I have learnt a great deal about mental health, and it’s stigma, since I began this blogging and advocacy journey. Shamefully, I had many misconceptions before experiencing mental illness myself and I now fight to correct these in others. However, there is one question I remain asking which may well be frowned upon even by my fellow advocates; can you think yourself well?
One of the worst misconceptions about depression and anxiety is that the sufferer ‘brings it on themselves’ and should simply ‘snap out of it’. The theory that we can talk ourselves out of our depression is a very tricky concept as we don’t want to feed the stigma that mental illness is somehow our fault. But my own recovery teaches me that thinking positivity and learning to drag ourselves out of our illness are in fact really powerful tools that shouldn’t be overlooked.
Let me start off with a few facts:
- Mental illness is not the fault of the sufferer
- Mental illness is just that – an illness
- Depression is not the same as ‘feeling a bit low’
- You can’t help an anxiety sufferer by saying “You don’t have anything to worry about”
- Doctors believe that many cases of depression are caused by chemical imbalances in the brain and require medication to cure
Despite this, I honestly believe that a change of attitude and thought training can help cure anxiety and depression. After all, that’s what therapy is, right? It’s true that during the chronic, early stages of depression medication is often required to get our minds to a place where they are more receptive to a new outlook, and this is likely what happened with me, but recovery is a long process for many and the hard work continues long after the drugs have done all they can do.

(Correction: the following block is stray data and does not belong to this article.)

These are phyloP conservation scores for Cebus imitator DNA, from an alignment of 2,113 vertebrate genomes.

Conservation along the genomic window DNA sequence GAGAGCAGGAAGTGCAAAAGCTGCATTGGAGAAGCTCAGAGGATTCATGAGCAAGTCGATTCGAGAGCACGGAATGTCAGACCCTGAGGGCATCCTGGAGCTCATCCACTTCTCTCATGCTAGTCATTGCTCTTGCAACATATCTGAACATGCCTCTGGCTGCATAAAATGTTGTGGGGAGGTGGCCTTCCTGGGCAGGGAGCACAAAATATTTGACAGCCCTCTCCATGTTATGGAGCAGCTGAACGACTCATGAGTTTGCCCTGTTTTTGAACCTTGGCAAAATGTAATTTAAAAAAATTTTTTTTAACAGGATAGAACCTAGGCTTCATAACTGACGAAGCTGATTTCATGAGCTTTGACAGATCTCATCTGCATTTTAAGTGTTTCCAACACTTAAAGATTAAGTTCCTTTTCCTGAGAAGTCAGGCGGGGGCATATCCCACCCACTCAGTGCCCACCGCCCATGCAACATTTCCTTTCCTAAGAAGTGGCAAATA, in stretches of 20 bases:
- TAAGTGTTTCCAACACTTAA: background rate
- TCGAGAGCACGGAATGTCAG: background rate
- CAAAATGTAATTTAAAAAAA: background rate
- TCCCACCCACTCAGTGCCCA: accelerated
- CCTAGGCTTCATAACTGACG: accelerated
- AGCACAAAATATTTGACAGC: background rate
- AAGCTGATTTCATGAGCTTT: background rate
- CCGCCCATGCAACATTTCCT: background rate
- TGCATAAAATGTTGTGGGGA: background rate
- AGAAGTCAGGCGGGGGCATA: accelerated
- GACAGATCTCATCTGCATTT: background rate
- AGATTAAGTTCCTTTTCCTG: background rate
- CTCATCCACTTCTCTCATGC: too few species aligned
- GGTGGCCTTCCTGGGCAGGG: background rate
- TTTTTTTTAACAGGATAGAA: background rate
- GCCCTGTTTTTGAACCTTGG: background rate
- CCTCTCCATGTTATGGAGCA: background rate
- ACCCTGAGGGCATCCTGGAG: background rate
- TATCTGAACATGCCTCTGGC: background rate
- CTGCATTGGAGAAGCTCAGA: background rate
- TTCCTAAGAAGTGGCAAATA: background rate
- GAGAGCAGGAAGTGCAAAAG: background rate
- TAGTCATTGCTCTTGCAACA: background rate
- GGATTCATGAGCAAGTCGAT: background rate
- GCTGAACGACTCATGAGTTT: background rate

My recovery was made up of many different turning points – the moment I asked for help, the moment I finally slept for five full hours, the moment I realised I loved my son etc, but one that always sticks in my mind is the day I realised that I was keeping myself ill. Several weeks into treatment I was getting ready to leave the house (as I couldn’t bear to be home alone with my son) and I could feel the begins of a panic attack. I was in a terrible, self-pitying hell at that minute. I was scared of the anxiety attacks, I was bitter that I wasn’t experiencing motherhood in a normal way and I was angry that I’d been afflicted by mental illness.
I was lying on my bed, crying, feeling at one of my lowest points and struggling to see a way out, when suddenly a thought hit me. I was choosing to feel this way. No, I hadn’t chosen to become ill in the first place, PND wasn’t my fault, however, in that moment I was choosing to feel sorry for myself. I was choosing to lay on my bed and dwell on the fact that I felt so awful, that I had to take tablets now, that I didn’t love my new life.
I suddenly realised I had a really distinct choice. I could continued to ruminate all day on these negative thoughts. Or I could start accepting what was happening, re-engage in the world and try to focus on something else.
I got up, dried my eyes and grabbed the scrawled, dog-eared notebook that had been my closest companion for the past few weeks. I wrote four words:
Don’t dwell, just do.